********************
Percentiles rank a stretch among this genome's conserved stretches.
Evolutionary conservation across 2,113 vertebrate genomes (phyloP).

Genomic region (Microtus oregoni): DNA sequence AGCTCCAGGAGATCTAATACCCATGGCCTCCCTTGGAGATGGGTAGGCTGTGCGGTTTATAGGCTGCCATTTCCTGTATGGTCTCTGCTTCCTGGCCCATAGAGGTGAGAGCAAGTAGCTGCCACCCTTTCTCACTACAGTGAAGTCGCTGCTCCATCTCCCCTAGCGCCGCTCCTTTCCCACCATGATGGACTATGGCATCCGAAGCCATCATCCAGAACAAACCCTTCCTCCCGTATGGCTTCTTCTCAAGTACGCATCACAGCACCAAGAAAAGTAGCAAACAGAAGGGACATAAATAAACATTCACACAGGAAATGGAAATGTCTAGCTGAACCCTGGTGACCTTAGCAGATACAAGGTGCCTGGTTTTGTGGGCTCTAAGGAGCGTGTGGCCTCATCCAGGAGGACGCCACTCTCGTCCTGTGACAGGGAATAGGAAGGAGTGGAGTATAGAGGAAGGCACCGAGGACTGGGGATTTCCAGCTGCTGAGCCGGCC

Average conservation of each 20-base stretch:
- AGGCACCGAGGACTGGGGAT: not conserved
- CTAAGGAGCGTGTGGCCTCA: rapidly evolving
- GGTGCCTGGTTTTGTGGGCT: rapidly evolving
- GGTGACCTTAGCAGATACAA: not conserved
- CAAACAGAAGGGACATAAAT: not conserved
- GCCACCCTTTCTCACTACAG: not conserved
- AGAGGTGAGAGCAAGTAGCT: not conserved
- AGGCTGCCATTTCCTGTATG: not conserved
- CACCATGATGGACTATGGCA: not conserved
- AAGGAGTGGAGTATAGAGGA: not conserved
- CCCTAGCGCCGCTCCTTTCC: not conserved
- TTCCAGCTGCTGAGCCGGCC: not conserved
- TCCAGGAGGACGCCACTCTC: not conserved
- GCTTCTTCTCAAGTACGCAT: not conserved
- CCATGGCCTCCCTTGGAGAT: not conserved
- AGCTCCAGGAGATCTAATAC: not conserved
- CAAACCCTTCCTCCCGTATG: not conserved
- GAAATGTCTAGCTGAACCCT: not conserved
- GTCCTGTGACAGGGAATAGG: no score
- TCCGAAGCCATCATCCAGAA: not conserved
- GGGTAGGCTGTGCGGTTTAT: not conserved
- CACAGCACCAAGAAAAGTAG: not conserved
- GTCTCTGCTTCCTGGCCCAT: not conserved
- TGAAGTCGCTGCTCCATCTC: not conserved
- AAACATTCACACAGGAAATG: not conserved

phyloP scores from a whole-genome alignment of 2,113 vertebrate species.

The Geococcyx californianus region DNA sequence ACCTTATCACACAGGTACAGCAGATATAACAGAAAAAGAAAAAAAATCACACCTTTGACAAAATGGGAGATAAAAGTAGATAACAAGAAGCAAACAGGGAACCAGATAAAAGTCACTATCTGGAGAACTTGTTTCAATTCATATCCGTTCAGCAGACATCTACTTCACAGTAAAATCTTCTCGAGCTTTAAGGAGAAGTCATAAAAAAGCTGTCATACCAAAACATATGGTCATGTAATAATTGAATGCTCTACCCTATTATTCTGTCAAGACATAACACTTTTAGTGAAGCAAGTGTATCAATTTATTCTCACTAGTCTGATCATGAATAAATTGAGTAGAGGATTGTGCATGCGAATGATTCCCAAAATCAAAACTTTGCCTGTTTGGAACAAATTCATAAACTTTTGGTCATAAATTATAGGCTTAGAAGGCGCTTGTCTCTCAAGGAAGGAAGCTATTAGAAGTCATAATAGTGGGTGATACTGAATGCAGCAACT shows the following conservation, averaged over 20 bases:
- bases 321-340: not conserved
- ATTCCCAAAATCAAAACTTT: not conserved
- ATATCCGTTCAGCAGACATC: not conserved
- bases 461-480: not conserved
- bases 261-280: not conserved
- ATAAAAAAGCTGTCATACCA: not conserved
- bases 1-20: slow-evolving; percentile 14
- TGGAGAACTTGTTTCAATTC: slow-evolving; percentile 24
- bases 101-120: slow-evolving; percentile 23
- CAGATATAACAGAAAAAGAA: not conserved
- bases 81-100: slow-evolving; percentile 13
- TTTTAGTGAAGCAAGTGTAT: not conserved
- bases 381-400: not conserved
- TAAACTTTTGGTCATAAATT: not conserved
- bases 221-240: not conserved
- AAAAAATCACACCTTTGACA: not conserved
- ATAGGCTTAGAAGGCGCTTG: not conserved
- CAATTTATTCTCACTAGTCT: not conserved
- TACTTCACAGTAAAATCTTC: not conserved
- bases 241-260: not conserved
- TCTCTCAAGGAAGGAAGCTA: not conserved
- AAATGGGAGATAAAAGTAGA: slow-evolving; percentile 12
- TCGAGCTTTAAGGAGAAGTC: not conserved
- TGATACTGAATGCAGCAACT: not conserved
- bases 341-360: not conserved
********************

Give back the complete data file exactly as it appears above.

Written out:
Percentiles rank a stretch among this genome's conserved stretches.
Evolutionary conservation across 2,113 vertebrate genomes (phyloP).

Genomic region (Microtus oregoni): DNA sequence AGCTCCAGGAGATCTAATACCCATGGCCTCCCTTGGAGATGGGTAGGCTGTGCGGTTTATAGGCTGCCATTTCCTGTATGGTCTCTGCTTCCTGGCCCATAGAGGTGAGAGCAAGTAGCTGCCACCCTTTCTCACTACAGTGAAGTCGCTGCTCCATCTCCCCTAGCGCCGCTCCTTTCCCACCATGATGGACTATGGCATCCGAAGCCATCATCCAGAACAAACCCTTCCTCCCGTATGGCTTCTTCTCAAGTACGCATCACAGCACCAAGAAAAGTAGCAAACAGAAGGGACATAAATAAACATTCACACAGGAAATGGAAATGTCTAGCTGAACCCTGGTGACCTTAGCAGATACAAGGTGCCTGGTTTTGTGGGCTCTAAGGAGCGTGTGGCCTCATCCAGGAGGACGCCACTCTCGTCCTGTGACAGGGAATAGGAAGGAGTGGAGTATAGAGGAAGGCACCGAGGACTGGGGATTTCCAGCTGCTGAGCCGGCC

Average conservation of each 20-base stretch:
- AGGCACCGAGGACTGGGGAT: not conserved
- CTAAGGAGCGTGTGGCCTCA: rapidly evolving
- GGTGCCTGGTTTTGTGGGCT: rapidly evolving
- GGTGACCTTAGCAGATACAA: not conserved
- CAAACAGAAGGGACATAAAT: not conserved
- GCCACCCTTTCTCACTACAG: not conserved
- AGAGGTGAGAGCAAGTAGCT: not conserved
- AGGCTGCCATTTCCTGTATG: not conserved
- CACCATGATGGACTATGGCA: not conserved
- AAGGAGTGGAGTATAGAGGA: not conserved
- CCCTAGCGCCGCTCCTTTCC: not conserved
- TTCCAGCTGCTGAGCCGGCC: not conserved
- TCCAGGAGGACGCCACTCTC: not conserved
- GCTTCTTCTCAAGTACGCAT: not conserved
- CCATGGCCTCCCTTGGAGAT: not conserved
- AGCTCCAGGAGATCTAATAC: not conserved
- CAAACCCTTCCTCCCGTATG: not conserved
- GAAATGTCTAGCTGAACCCT: not conserved
- GTCCTGTGACAGGGAATAGG: no score
- TCCGAAGCCATCATCCAGAA: not conserved
- GGGTAGGCTGTGCGGTTTAT: not conserved
- CACAGCACCAAGAAAAGTAG: not conserved
- GTCTCTGCTTCCTGGCCCAT: not conserved
- TGAAGTCGCTGCTCCATCTC: not conserved
- AAACATTCACACAGGAAATG: not conserved

phyloP scores from a whole-genome alignment of 2,113 vertebrate species.

The Geococcyx californianus region DNA sequence ACCTTATCACACAGGTACAGCAGATATAACAGAAAAAGAAAAAAAATCACACCTTTGACAAAATGGGAGATAAAAGTAGATAACAAGAAGCAAACAGGGAACCAGATAAAAGTCACTATCTGGAGAACTTGTTTCAATTCATATCCGTTCAGCAGACATCTACTTCACAGTAAAATCTTCTCGAGCTTTAAGGAGAAGTCATAAAAAAGCTGTCATACCAAAACATATGGTCATGTAATAATTGAATGCTCTACCCTATTATTCTGTCAAGACATAACACTTTTAGTGAAGCAAGTGTATCAATTTATTCTCACTAGTCTGATCATGAATAAATTGAGTAGAGGATTGTGCATGCGAATGATTCCCAAAATCAAAACTTTGCCTGTTTGGAACAAATTCATAAACTTTTGGTCATAAATTATAGGCTTAGAAGGCGCTTGTCTCTCAAGGAAGGAAGCTATTAGAAGTCATAATAGTGGGTGATACTGAATGCAGCAACT shows the following conservation, averaged over 20 bases:
- bases 321-340: not conserved
- ATTCCCAAAATCAAAACTTT: not conserved
- ATATCCGTTCAGCAGACATC: not conserved
- bases 461-480: not conserved
- bases 261-280: not conserved
- ATAAAAAAGCTGTCATACCA: not conserved
- bases 1-20: slow-evolving; percentile 14
- TGGAGAACTTGTTTCAATTC: slow-evolving; percentile 24
- bases 101-120: slow-evolving; percentile 23
- CAGATATAACAGAAAAAGAA: not conserved
- bases 81-100: slow-evolving; percentile 13
- TTTTAGTGAAGCAAGTGTAT: not conserved
- bases 381-400: not conserved
- TAAACTTTTGGTCATAAATT: not conserved
- bases 221-240: not conserved
- AAAAAATCACACCTTTGACA: not conserved
- ATAGGCTTAGAAGGCGCTTG: not conserved
- CAATTTATTCTCACTAGTCT: not conserved
- TACTTCACAGTAAAATCTTC: not conserved
- bases 241-260: not conserved
- TCTCTCAAGGAAGGAAGCTA: not conserved
- AAATGGGAGATAAAAGTAGA: slow-evolving; percentile 12
- TCGAGCTTTAAGGAGAAGTC: not conserved
- TGATACTGAATGCAGCAACT: not conserved
- bases 341-360: not conserved